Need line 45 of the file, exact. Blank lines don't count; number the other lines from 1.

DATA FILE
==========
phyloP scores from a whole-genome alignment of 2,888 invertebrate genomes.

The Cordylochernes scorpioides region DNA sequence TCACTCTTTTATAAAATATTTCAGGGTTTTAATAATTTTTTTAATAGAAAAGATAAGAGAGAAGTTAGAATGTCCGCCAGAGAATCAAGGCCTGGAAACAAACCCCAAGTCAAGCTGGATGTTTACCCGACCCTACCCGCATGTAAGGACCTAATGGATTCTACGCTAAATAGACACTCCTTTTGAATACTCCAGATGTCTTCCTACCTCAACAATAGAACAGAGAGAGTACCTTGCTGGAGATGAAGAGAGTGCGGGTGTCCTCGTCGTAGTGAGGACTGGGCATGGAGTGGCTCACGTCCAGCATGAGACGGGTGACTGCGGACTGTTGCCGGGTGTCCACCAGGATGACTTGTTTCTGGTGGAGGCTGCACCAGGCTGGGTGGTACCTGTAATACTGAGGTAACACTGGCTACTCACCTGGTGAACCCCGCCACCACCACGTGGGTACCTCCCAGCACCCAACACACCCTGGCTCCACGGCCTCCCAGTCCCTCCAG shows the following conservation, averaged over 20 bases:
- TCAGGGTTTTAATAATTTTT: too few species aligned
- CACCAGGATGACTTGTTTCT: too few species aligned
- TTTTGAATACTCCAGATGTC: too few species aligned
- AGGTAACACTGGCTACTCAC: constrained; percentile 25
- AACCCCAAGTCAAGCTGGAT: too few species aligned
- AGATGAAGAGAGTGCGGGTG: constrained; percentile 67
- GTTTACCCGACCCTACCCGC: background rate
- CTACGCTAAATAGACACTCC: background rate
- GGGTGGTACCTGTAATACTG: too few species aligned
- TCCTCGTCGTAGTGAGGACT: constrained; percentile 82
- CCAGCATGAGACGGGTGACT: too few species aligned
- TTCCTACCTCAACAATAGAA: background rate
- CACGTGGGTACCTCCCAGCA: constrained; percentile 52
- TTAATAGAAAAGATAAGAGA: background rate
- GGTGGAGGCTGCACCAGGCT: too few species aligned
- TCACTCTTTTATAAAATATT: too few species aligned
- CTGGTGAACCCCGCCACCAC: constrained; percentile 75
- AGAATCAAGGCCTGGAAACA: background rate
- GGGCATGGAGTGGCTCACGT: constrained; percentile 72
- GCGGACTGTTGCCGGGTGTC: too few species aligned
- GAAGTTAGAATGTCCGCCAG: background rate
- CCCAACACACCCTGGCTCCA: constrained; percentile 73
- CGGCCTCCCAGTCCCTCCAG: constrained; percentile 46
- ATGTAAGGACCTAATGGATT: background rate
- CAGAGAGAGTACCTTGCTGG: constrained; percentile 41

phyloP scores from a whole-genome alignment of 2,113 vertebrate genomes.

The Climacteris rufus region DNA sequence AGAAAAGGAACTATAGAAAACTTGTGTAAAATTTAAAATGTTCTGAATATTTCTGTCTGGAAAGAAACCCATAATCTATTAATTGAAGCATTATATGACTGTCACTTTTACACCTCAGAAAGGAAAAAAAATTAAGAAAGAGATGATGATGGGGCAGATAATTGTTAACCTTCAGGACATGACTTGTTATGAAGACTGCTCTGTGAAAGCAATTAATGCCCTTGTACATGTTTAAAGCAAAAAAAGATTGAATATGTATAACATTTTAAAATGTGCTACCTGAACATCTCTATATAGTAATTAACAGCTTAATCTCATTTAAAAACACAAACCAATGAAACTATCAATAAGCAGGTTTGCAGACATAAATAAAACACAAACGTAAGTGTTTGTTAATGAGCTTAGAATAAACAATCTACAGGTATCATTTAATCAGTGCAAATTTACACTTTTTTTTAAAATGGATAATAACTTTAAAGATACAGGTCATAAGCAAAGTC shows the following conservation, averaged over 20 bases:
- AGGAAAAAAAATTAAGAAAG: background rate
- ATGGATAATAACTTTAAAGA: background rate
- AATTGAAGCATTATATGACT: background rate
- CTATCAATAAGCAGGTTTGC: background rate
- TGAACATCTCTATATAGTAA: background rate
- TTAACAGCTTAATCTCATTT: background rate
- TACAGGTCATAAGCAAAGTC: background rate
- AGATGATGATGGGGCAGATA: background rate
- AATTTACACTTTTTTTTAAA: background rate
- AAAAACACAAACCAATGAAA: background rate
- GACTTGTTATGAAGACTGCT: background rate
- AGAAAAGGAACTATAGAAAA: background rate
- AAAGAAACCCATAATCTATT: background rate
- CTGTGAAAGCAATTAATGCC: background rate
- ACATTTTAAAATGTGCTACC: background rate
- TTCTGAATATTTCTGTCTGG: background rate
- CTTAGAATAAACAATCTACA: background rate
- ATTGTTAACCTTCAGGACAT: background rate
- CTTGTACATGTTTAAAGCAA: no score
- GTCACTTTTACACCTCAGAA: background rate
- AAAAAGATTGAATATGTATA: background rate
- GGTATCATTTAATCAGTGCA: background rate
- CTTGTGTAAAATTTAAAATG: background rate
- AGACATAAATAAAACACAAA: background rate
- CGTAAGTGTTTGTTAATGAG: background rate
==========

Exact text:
- TTCTGAATATTTCTGTCTGG: background rate